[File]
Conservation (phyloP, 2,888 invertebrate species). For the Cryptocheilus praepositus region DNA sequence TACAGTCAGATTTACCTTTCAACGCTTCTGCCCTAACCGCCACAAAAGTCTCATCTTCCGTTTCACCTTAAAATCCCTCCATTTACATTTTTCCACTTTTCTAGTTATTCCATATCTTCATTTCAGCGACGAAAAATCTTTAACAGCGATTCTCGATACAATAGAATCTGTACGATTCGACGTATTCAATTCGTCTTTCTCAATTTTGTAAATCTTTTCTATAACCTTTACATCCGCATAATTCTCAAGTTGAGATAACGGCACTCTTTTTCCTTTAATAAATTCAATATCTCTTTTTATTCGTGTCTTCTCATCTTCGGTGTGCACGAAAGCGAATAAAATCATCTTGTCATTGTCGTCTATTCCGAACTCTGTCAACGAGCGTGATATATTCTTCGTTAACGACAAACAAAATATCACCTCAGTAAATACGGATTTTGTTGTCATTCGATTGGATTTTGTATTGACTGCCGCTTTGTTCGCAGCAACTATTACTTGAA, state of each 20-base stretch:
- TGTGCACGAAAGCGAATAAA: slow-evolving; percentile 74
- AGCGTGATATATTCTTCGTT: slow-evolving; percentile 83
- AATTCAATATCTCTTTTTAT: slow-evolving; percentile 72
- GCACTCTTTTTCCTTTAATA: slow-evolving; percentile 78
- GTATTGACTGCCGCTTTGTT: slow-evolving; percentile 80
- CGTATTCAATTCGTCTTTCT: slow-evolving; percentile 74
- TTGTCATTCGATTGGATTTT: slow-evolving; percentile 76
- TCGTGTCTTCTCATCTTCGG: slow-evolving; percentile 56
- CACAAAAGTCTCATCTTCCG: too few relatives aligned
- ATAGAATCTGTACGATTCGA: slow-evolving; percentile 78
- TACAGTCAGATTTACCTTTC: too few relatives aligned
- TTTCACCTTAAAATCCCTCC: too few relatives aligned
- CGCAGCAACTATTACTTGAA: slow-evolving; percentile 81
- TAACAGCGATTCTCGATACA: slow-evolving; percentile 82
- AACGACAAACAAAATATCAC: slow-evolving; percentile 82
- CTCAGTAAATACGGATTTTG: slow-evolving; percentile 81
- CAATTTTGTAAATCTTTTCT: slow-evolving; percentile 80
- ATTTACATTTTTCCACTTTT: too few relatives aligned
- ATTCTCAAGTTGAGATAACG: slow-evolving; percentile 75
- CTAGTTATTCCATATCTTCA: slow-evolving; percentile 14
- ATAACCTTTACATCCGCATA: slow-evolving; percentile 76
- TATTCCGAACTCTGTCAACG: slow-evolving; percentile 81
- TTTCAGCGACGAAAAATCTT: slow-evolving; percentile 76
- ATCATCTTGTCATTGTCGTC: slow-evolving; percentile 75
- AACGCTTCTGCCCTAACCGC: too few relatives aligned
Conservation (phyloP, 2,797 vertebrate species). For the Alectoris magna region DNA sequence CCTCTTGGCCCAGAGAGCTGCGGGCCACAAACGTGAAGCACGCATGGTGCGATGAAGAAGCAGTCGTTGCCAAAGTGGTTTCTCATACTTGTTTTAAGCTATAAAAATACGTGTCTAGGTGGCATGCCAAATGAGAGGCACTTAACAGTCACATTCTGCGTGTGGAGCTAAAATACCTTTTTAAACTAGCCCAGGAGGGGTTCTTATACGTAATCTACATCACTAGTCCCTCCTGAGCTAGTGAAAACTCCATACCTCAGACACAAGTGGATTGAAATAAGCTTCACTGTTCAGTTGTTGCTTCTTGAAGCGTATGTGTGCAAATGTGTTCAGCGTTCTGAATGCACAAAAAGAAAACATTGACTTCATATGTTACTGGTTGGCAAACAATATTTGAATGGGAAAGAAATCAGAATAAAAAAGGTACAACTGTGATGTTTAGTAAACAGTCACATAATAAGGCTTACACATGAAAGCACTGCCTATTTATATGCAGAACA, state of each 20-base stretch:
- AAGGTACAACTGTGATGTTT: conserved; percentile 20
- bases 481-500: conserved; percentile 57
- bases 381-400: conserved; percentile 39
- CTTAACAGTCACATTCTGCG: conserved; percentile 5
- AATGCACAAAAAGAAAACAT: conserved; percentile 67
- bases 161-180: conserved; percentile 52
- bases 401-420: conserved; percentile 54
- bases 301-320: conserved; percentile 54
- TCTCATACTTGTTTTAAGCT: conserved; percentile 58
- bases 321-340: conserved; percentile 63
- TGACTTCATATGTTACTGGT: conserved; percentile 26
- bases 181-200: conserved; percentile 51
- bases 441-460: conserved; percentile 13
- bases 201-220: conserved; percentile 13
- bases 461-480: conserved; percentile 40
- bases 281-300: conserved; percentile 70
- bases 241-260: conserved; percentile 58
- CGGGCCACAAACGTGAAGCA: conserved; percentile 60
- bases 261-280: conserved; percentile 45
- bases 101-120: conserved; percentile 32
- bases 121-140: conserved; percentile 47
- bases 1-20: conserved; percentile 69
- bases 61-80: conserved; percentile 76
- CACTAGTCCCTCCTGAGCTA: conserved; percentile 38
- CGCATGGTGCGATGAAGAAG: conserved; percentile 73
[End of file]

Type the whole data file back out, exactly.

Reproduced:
Conservation (phyloP, 2,888 invertebrate species). For the Cryptocheilus praepositus region DNA sequence TACAGTCAGATTTACCTTTCAACGCTTCTGCCCTAACCGCCACAAAAGTCTCATCTTCCGTTTCACCTTAAAATCCCTCCATTTACATTTTTCCACTTTTCTAGTTATTCCATATCTTCATTTCAGCGACGAAAAATCTTTAACAGCGATTCTCGATACAATAGAATCTGTACGATTCGACGTATTCAATTCGTCTTTCTCAATTTTGTAAATCTTTTCTATAACCTTTACATCCGCATAATTCTCAAGTTGAGATAACGGCACTCTTTTTCCTTTAATAAATTCAATATCTCTTTTTATTCGTGTCTTCTCATCTTCGGTGTGCACGAAAGCGAATAAAATCATCTTGTCATTGTCGTCTATTCCGAACTCTGTCAACGAGCGTGATATATTCTTCGTTAACGACAAACAAAATATCACCTCAGTAAATACGGATTTTGTTGTCATTCGATTGGATTTTGTATTGACTGCCGCTTTGTTCGCAGCAACTATTACTTGAA, state of each 20-base stretch:
- TGTGCACGAAAGCGAATAAA: slow-evolving; percentile 74
- AGCGTGATATATTCTTCGTT: slow-evolving; percentile 83
- AATTCAATATCTCTTTTTAT: slow-evolving; percentile 72
- GCACTCTTTTTCCTTTAATA: slow-evolving; percentile 78
- GTATTGACTGCCGCTTTGTT: slow-evolving; percentile 80
- CGTATTCAATTCGTCTTTCT: slow-evolving; percentile 74
- TTGTCATTCGATTGGATTTT: slow-evolving; percentile 76
- TCGTGTCTTCTCATCTTCGG: slow-evolving; percentile 56
- CACAAAAGTCTCATCTTCCG: too few relatives aligned
- ATAGAATCTGTACGATTCGA: slow-evolving; percentile 78
- TACAGTCAGATTTACCTTTC: too few relatives aligned
- TTTCACCTTAAAATCCCTCC: too few relatives aligned
- CGCAGCAACTATTACTTGAA: slow-evolving; percentile 81
- TAACAGCGATTCTCGATACA: slow-evolving; percentile 82
- AACGACAAACAAAATATCAC: slow-evolving; percentile 82
- CTCAGTAAATACGGATTTTG: slow-evolving; percentile 81
- CAATTTTGTAAATCTTTTCT: slow-evolving; percentile 80
- ATTTACATTTTTCCACTTTT: too few relatives aligned
- ATTCTCAAGTTGAGATAACG: slow-evolving; percentile 75
- CTAGTTATTCCATATCTTCA: slow-evolving; percentile 14
- ATAACCTTTACATCCGCATA: slow-evolving; percentile 76
- TATTCCGAACTCTGTCAACG: slow-evolving; percentile 81
- TTTCAGCGACGAAAAATCTT: slow-evolving; percentile 76
- ATCATCTTGTCATTGTCGTC: slow-evolving; percentile 75
- AACGCTTCTGCCCTAACCGC: too few relatives aligned
Conservation (phyloP, 2,797 vertebrate species). For the Alectoris magna region DNA sequence CCTCTTGGCCCAGAGAGCTGCGGGCCACAAACGTGAAGCACGCATGGTGCGATGAAGAAGCAGTCGTTGCCAAAGTGGTTTCTCATACTTGTTTTAAGCTATAAAAATACGTGTCTAGGTGGCATGCCAAATGAGAGGCACTTAACAGTCACATTCTGCGTGTGGAGCTAAAATACCTTTTTAAACTAGCCCAGGAGGGGTTCTTATACGTAATCTACATCACTAGTCCCTCCTGAGCTAGTGAAAACTCCATACCTCAGACACAAGTGGATTGAAATAAGCTTCACTGTTCAGTTGTTGCTTCTTGAAGCGTATGTGTGCAAATGTGTTCAGCGTTCTGAATGCACAAAAAGAAAACATTGACTTCATATGTTACTGGTTGGCAAACAATATTTGAATGGGAAAGAAATCAGAATAAAAAAGGTACAACTGTGATGTTTAGTAAACAGTCACATAATAAGGCTTACACATGAAAGCACTGCCTATTTATATGCAGAACA, state of each 20-base stretch:
- AAGGTACAACTGTGATGTTT: conserved; percentile 20
- bases 481-500: conserved; percentile 57
- bases 381-400: conserved; percentile 39
- CTTAACAGTCACATTCTGCG: conserved; percentile 5
- AATGCACAAAAAGAAAACAT: conserved; percentile 67
- bases 161-180: conserved; percentile 52
- bases 401-420: conserved; percentile 54
- bases 301-320: conserved; percentile 54
- TCTCATACTTGTTTTAAGCT: conserved; percentile 58
- bases 321-340: conserved; percentile 63
- TGACTTCATATGTTACTGGT: conserved; percentile 26
- bases 181-200: conserved; percentile 51
- bases 441-460: conserved; percentile 13
- bases 201-220: conserved; percentile 13
- bases 461-480: conserved; percentile 40
- bases 281-300: conserved; percentile 70
- bases 241-260: conserved; percentile 58
- CGGGCCACAAACGTGAAGCA: conserved; percentile 60
- bases 261-280: conserved; percentile 45
- bases 101-120: conserved; percentile 32
- bases 121-140: conserved; percentile 47
- bases 1-20: conserved; percentile 69
- bases 61-80: conserved; percentile 76
- CACTAGTCCCTCCTGAGCTA: conserved; percentile 38
- CGCATGGTGCGATGAAGAAG: conserved; percentile 73